Lombardo Welcome Center

Millersville's First Zero Energy Building

The Lombardo Welcome Center is designed to be Millersville's first Zero Energy Building. Now open, the building stands as a clear testament of Millersville’s commitment to sustainability and to the goal of pursuing carbon neutrality by 2040. 

Achieving Zero Energy Certification

Buildings use energy to power lights, provide heat and air conditioning, and to run appliances, computers, and other devices. Typically, buildings pull most of that energy from the electricity grid, but zero energy buildings, like the Lombardo Welcome Center, generate their own energy from renewable sources.

To achieve certification, the building must generate all of its own energy for an entire year. We're tracking our progress in an online dashboard, tracking energy production and use every minute of every day. Click here to check out the dashboard!


Green Power Partner


The Lombardo Welcome Center at Millersville University is a partner in EPA's Green Power Partnership. Established in 2001, the Green Power Partnership seeks to protect human health and the environment by increasing organizations' voluntary green power use to advance the American market for green power and the development of those renewable electricity sources. By generating all of its own energy and sharing the technologies with our students and the community the Lombardo Welcome Center aligns directly with the values and intent of this partnership.

  • Energy from Above: Photovoltaics
    Solar Panels Supply Electric Power

    Photovoltaic (PV) panels convert the sun's energy directly into electricity using semiconductor materials. The Lombardo Welcome Center has three types of PV panels, roof-mount, ground-mount, and solar glass.  The largest of these is a roof-mount PV array covering the majority of the Lombardo Welcome Center's roof.  In total, the roof array should generate about 175,000 kWh of electricity annually.  That should meet all of the building's electricity needs, but as an educational building, the Lombardo Center also provides an opportunity to demonstrate other technologies.  That includes a ground mount array located behind the building, allowing students and visitors to get a close look at the technology.  The ground-mount array has a dual-axis tracker that allows it to follow the sun over the course of the day. The ground-mount array should generate about 11,000 kWh of electricity annually.  Finally, the Lombardo Center has solar glass along the exterior, south-facing wall. The solar glass should generate about 8,000 kWh of electricity annually.  The ground mount array and solar glass provide a broader understanding of available technologies while producing additional electricity in case the building needs it or perhaps even making it a net positive energy building that can share electricity with other campus buildings.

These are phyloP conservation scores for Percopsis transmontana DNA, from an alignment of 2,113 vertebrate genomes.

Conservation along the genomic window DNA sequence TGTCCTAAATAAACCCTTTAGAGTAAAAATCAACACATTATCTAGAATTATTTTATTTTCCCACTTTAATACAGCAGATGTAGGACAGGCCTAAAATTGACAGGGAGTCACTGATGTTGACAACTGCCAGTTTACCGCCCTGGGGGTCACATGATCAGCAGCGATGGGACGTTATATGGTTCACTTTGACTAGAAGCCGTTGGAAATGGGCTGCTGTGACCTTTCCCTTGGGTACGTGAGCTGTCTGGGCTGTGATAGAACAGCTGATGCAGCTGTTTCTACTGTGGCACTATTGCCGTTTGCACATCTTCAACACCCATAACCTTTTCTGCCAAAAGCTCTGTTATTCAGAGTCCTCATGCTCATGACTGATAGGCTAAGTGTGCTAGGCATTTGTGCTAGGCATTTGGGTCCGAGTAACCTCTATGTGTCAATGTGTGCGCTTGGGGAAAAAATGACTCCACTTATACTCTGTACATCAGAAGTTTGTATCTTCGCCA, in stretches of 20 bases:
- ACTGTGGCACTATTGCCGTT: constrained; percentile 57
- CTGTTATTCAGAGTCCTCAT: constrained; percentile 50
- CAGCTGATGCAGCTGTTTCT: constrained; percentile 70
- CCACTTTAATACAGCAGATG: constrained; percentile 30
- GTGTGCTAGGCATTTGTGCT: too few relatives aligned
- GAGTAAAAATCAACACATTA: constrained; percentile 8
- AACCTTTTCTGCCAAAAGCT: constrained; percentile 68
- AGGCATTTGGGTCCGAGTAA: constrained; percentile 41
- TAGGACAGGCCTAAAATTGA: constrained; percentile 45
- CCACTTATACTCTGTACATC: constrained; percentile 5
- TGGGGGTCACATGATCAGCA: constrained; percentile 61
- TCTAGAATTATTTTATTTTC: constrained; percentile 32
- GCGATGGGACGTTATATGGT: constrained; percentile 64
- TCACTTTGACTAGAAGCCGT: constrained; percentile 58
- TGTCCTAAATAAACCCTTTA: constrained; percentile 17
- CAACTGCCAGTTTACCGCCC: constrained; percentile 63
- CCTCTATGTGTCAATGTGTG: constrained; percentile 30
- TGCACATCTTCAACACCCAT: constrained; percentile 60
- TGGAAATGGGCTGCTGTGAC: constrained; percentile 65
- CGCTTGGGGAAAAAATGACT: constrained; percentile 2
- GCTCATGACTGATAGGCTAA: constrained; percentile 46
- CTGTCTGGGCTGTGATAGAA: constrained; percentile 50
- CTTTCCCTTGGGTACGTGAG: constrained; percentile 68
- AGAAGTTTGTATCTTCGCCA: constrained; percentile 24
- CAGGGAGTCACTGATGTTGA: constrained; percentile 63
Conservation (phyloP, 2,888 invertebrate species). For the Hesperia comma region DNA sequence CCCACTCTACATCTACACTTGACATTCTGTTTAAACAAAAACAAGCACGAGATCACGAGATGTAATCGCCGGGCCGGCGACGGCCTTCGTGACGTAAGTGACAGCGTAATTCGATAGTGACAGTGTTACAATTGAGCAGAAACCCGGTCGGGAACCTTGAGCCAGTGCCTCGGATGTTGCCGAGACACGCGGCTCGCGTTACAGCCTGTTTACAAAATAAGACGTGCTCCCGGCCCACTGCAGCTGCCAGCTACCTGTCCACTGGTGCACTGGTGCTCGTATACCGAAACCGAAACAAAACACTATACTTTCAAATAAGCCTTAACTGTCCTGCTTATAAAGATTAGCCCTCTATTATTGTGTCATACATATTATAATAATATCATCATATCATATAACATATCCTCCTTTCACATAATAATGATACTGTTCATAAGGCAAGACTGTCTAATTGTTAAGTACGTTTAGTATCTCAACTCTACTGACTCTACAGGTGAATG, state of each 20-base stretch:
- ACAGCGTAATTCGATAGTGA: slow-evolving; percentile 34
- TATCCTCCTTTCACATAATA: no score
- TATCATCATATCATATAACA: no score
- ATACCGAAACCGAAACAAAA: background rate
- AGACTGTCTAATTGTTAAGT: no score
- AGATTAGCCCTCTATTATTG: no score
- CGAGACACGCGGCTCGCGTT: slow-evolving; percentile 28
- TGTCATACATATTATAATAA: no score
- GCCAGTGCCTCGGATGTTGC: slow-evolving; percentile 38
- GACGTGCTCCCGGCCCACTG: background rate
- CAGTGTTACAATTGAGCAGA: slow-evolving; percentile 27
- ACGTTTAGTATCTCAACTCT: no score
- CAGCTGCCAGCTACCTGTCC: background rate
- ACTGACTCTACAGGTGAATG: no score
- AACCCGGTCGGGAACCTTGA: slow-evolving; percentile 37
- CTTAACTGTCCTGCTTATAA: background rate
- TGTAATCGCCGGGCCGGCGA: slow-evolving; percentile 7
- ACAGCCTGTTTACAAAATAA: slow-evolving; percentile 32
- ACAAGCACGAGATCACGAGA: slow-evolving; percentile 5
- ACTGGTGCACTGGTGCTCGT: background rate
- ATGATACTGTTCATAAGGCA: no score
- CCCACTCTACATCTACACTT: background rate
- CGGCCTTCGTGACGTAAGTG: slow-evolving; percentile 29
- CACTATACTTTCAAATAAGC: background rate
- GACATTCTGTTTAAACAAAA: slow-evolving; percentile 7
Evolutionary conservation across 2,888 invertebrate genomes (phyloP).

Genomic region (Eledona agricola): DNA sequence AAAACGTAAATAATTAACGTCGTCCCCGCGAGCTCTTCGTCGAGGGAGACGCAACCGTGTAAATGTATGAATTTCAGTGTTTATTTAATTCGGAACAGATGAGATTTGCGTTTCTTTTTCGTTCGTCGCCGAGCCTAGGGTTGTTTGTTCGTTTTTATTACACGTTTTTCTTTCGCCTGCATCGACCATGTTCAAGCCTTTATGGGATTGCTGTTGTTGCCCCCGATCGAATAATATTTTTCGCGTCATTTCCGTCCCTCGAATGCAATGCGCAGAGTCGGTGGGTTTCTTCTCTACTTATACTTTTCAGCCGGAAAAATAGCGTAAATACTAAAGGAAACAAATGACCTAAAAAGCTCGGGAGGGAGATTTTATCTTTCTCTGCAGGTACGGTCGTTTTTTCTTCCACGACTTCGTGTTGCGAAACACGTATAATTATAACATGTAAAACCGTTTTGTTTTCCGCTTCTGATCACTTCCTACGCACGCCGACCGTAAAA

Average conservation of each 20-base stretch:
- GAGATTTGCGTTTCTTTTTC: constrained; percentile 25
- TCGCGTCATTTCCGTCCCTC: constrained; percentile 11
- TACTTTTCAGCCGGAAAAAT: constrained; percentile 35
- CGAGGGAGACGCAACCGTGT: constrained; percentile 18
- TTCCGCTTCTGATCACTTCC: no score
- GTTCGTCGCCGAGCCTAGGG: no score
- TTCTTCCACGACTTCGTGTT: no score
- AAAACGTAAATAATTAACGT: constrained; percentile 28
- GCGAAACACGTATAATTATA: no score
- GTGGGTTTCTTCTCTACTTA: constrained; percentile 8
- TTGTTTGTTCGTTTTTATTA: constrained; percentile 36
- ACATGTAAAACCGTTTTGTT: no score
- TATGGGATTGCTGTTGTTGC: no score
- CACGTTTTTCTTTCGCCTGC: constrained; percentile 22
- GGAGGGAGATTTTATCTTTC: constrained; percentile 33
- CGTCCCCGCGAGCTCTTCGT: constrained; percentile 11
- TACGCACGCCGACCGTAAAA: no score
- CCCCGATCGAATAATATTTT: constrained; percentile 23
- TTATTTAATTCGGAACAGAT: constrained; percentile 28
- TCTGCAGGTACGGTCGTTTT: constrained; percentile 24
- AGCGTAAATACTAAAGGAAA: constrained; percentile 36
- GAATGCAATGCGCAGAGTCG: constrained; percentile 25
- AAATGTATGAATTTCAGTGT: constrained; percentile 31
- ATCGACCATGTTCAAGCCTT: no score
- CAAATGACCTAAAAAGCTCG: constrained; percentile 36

• Energy from Below: Geothermal
    Geothermal Heat Pumps Provide Heating and Cooling

    Geothermal heat pumps use a physical property of the earth to their advantage. While Pennsylvania outside air temperatures can swing from below 0 to over 100 degrees Fahrenheit over the course of the year, the temperature just a few feet underground stays a relatively constant 54 degrees.  That means that in the summer the ground is cooler than the air and during the winter the ground is probably warmer than the air. A geothermal heating system takes advantage of this by running pipes filled with an antifreeze solution through the ground to pick up heat from the relatively warmer ground during the cold winter months or dump heat from the relatively cooler ground during the hot summer months. This heat exchange between the ground and the building means that the building's heat pump needs to do less work (consume less energy) to bring the outside air to a comfortable indoor temperature.

    The Lombardo Welcome Center has a vertical loop geothermal heat system that consists of 20 wells located underground in the rear of the building. The above image shows pipe being run through one of the 20 wells. 

  • Energy Efficiency
    Zero Energy starts with saving energy
    lombardo_eeWhile PV and geothermal systems get a lot of attention, the real workhorse of many zero energy buildings is energy efficiency.  The Lombardo Welcome Center, for example, is expected to be about 60 percent more energy efficient than the average building on Millersville's campus. From LED lighting, to radiant floor heating, to R38 insulation and triple pane windows, the architects took every opportunity to squeeze a little more energy-saving potential into the Lombardo Center's design.